Lectures: MWF 2-3 in 10-250
Office hours: Wednesday 3:00 to 5:00 in 2-249
TAs: Cesar Cuenca and Evgeni Dimitrov (recitations and TA office hours start on February 16)
Recitations: Both TAs will offer optional problem solving recitations, followed by officer hous, each Thursday.
Evgeni Dimitrov's recitation: Thursday 12:00 to 1:00 in 2-135
Evgeni Dimitrov's office hours: Thursday 1:30 to 3:30 in 2-449
Cesar Cuenca's recitation: Thursday 4:00 to 5:00 in 2-139
Cesar Cuenca's office hours: Thursday 5:00 to 7:00 in 2-139
Text: A First Course in Probability, by Sheldon Ross. I use the 8th edition, but students are welcome to use 6th, 7th, or 9th editions as well. Both hard copies and electronic versions can be obtained inexpensively online by looking up "first course in probability" at via google, amazon, ebay, etc. (Here's another free and fun book.)
Assignments: 10 problem sets (20%), 2 midterm exams (40%), 1 final exam (40%)
Final exam: Wednesday, May 24 from 1:30 to 4:30 PM in Rink.. Check registrar posting for updates.
Gradebook: managed on Stellar course web site
Numbering note: Until spring 2015, the course now called 18.600 was called 18.440. It was renamed as part of a departmental effort to make course labels more logical. The current label conveys that 18.600 is a foundational class and a starting point for the 18.6xx series.
Story sheet: Exams are closed book without cheat sheets, but this story sheet (which is basically what a cheat sheet for this course would look like if there were one) may help you study. Math fluency requires knowing at least few things by heart: Pythagorean theorem, definition of sine, etc. The red items on the story sheet are things students should know (or be able to quickly derive) by the end of the course: the "basic discrete random variables" by the first midterm, and the "basic continuous random variables" and "moment generating and characteristic function" facts by the second midterm. Try to learn the story that goes with each concept while it is being covered. Some of these items are pretty easy to remember (or deduce from basic principles) once you have the concepts down.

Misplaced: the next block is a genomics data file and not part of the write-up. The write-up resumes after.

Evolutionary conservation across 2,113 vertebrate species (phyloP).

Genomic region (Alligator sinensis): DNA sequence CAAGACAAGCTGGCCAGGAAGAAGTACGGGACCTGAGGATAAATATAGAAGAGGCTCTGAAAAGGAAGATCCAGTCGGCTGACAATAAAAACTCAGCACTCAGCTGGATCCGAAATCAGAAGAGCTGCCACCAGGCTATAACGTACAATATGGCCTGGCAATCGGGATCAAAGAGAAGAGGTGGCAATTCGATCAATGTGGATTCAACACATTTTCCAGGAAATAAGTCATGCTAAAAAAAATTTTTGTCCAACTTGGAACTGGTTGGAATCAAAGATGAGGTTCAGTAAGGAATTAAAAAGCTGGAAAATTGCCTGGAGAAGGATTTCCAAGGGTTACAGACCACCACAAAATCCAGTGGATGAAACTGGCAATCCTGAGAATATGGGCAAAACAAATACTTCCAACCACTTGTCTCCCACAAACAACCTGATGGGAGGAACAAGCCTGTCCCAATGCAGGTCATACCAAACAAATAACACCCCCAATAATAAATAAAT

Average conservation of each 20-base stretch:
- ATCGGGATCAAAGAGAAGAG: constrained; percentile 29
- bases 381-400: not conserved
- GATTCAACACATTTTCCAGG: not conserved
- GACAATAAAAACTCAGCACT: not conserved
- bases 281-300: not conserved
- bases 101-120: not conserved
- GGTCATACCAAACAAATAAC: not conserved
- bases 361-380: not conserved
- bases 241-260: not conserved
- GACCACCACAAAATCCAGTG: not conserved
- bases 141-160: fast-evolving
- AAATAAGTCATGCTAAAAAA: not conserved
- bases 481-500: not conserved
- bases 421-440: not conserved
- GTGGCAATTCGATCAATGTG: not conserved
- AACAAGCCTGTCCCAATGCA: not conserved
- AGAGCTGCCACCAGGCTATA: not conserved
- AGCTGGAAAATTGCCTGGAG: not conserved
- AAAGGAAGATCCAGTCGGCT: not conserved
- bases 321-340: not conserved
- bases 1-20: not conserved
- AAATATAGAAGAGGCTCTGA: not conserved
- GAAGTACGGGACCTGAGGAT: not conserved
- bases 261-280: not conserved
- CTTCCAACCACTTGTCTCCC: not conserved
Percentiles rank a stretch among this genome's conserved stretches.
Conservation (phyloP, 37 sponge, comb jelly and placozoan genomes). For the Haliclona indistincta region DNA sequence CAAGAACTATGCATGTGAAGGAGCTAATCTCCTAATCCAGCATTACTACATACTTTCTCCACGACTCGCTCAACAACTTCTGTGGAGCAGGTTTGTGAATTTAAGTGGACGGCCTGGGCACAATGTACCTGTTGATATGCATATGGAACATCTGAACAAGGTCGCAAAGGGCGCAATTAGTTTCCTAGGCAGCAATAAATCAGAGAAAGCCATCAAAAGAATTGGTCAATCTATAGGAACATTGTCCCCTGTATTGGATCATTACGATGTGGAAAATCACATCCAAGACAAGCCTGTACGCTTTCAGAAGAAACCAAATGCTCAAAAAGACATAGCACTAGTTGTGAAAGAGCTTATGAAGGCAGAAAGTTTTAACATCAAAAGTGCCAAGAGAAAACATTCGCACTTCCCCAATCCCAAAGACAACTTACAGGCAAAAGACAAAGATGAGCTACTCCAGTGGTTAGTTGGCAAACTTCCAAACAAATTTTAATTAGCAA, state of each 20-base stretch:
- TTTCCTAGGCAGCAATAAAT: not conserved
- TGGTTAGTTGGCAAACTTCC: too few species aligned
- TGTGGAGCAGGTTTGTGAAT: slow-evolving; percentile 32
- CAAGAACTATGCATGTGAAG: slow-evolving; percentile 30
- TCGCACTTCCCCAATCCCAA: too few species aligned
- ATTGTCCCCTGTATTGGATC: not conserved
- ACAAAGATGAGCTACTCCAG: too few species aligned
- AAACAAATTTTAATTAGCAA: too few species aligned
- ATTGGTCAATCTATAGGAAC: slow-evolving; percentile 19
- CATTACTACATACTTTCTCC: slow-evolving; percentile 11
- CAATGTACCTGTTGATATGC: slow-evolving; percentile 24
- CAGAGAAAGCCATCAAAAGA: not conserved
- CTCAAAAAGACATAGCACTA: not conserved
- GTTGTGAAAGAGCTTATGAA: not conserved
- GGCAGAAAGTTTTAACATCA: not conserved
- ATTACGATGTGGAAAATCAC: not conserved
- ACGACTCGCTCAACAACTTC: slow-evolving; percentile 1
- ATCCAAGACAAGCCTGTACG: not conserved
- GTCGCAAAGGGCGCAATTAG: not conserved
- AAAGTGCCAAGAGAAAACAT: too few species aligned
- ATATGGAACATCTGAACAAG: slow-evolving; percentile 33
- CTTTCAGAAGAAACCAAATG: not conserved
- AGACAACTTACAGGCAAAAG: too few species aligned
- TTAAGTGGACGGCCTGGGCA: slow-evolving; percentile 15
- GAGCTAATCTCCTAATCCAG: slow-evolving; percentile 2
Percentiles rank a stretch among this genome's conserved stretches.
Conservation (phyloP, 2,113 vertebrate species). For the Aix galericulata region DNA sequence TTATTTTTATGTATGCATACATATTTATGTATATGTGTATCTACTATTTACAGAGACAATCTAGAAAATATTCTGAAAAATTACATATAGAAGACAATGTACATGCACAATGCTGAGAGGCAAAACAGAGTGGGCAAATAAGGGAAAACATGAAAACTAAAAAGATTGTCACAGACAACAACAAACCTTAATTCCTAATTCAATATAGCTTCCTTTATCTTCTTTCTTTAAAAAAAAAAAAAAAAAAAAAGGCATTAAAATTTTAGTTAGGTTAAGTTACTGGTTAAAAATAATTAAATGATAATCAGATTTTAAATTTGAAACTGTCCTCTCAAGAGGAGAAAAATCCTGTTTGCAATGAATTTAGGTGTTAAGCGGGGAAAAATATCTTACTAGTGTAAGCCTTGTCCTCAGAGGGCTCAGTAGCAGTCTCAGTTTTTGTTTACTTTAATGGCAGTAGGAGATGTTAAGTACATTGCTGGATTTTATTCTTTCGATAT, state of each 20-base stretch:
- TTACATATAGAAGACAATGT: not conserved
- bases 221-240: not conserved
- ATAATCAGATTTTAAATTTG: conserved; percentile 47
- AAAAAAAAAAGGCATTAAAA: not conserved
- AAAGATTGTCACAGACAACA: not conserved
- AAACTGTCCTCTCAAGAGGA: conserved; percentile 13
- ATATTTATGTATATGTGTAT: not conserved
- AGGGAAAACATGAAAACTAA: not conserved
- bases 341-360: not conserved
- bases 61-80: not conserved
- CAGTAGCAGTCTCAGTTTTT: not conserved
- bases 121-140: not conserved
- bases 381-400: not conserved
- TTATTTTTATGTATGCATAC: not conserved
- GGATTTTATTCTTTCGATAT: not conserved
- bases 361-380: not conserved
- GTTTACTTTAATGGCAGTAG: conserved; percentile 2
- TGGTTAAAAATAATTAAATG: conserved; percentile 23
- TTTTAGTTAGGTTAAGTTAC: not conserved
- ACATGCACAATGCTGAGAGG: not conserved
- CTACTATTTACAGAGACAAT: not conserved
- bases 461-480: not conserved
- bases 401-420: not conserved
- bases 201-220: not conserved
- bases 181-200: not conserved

Merged lectures: Here is a printable pdf file containing a preliminary version of all of the lectures for the course. You can print this out and take notes on it during lecture if this is helpful. (I left outline pages in, so there should be room for notes there.) Note that if changes are made to the slides during the semester, they won't necessarily be updated on this document.
TENTATIVE SCHEDULE
Problem Set One, due February 17 (students who have registered late may submit the first problem set on February 24)
Practice Midterm Exam with partial solutions. 2009 Midterm One With Solutions. Spring 2011 midterm exam on Chapters 1-4 (plus 9.1) with solutions. Fall 2011 midterm exam on Chapters 1-4 (plus 5.1-5.4 and 9.1) with solutions . Fall 2012 midterm with solutions. Spring 2014 Midterm with solutions. Spring 2016 midterm with solutions.
Practice Midterm Exam Two with partial solutions and 2009 Midterm Two with solutions . Spring 2011 Second midterm exam on 1-7 (plus 9.1) with solutions. Fall 2011 second midterm with solutions. Fall 2012 second midterm with solutions. Spring 2014 second Midterm with solutions. Spring 2016 second midterm with solutions.
Problem Set Ten, due May 12 (see this short martingale note for supplemental reading)
Lecture Notes for 34 to 36 which follow the outline of the lecture slides and cover martingales, risk neutral probability, and Black-Scholes option pricing (topics that do not appear in the textbook)
Practice Final Problems (covering only later portion of the course) with partial solutions and Spring 2011 Final with solutions and Fall 2012 Final with solutions . Spring 2014 Final with solutions. Spring 2016 Final exam with solutions.
Spring 2017 Final exam with solutions. Wednesday, May 24 from 1:30 to 4:30 PM in Rink.